7 Questions To Ask Wholesalers About H.R. 5034 at Hearings
In a teleconference today with Journalists and industry types, Representative Mike Thompson (D)-CA made clear his absolute opposition to H.R. 5034 and the efforts he is making to defeat it. There is no question that Representative Thompson is the champion of wineries, retailers and consumers on this issue.
Among the items Thompson addressed was the disposition of Speaker Nancy Pelosi and the rest of the House leadership. Representative Thompson noted that Speaker Pelosi and the rest of the House leadership stand opposed to H.R. 5034, likely a testament to Thompson's powers of persuasiveness. In any case, this is good news for those who would be in opposition to H.R. 5034, the alcohol wholesalers bill that would essentially take state shipping laws outside the orbit of the U.S. Constitution's Commerce Clause and allow states to pass discriminatory alcohol laws that had no chance of being challenged in courts.
Representative Thompson was not able to say what the chances were that H.R. 5034 would have a hearing in the Judiciary Committee. He noted that the National Beer Wholesalers Association, the originators of the bill, continued to lobby very hard on Capital Hill and were putting great amounts of pressure on congresspeople.
If there are hearings in the House Judiciary Committee it will be very important that certain issues related to this bill be brought out in the open. This can happen via testimony, but it is much more effective to force wholesalers to answer the questions directly. Toward that end…
THE QUESTIONS ALCOHOL WHOLESALERS SHOULD BE ASKED AT A HEARING CONGRESSIONAL H.R 5034
1. What specific forms of deregulation have hit the states since Granholm that have been harmful to consumers? To States?
2. Is there any evidence that law enforcement has had a problem with wine getting into the hands of minors via direct shipment?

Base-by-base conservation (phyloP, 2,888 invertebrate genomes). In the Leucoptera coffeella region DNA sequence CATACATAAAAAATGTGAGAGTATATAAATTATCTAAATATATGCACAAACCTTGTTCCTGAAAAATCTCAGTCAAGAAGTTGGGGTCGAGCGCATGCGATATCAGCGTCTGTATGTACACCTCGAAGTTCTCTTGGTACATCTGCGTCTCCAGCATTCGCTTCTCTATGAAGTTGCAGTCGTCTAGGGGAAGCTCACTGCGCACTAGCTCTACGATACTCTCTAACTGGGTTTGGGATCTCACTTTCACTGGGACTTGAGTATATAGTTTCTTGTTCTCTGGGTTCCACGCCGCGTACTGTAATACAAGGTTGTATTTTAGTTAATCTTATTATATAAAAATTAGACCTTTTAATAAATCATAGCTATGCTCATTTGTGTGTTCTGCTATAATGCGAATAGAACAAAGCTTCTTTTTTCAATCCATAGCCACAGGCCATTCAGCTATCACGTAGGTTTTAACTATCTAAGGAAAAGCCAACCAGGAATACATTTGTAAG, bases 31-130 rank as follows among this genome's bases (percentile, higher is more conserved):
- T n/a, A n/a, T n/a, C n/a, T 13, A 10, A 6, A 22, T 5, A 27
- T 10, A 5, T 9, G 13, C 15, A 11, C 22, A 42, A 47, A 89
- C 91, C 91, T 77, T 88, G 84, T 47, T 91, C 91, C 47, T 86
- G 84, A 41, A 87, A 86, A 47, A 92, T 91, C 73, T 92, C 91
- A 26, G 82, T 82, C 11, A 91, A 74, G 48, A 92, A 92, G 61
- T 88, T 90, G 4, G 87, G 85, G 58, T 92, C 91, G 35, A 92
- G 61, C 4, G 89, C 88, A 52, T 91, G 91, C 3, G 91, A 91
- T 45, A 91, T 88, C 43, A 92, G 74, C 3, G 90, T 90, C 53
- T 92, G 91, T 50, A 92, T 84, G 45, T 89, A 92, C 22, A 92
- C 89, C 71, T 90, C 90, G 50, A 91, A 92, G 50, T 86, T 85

3. Under the provisions of H.R. 5034, could a state pass a law that allowed its own wineries to ship wine to its residents but discriminated against out-of-state wineries by banning shipments of their wines to residents?
4. There are now over 7000 wineries in the United States. Is it possible for wholesalers in any given state to represent all of them and, if not, how would wineries access that market without direct shipment of wine?
5. Is it true that under H.R. 5034, the only thing a state would have to do to defend a discriminatory ban on direct shipping from out of state wineries or retailers would be to simply state in the law that it is meant to uphold the three tier system?
6. What happens to the winery that once shipped wine directly to consumers in a state, but no longer can under laws made possible by H.R. 5034 and who also can't find a distributor to take them on?
7. I've heard numerous accounts from small wineries who have been told by retailers in another state that they would buy multiple cases of their wine, but that they must go through a wholesaler. But when the wineries asked a wholesaler to represent them and help them get the wine to the retailer, the wholesaler refused. Is there any other recourse that winery might have in order to sell it's goods? What would be the problem with allowing the winery to simply ship the wine directly to the retailer who wants it?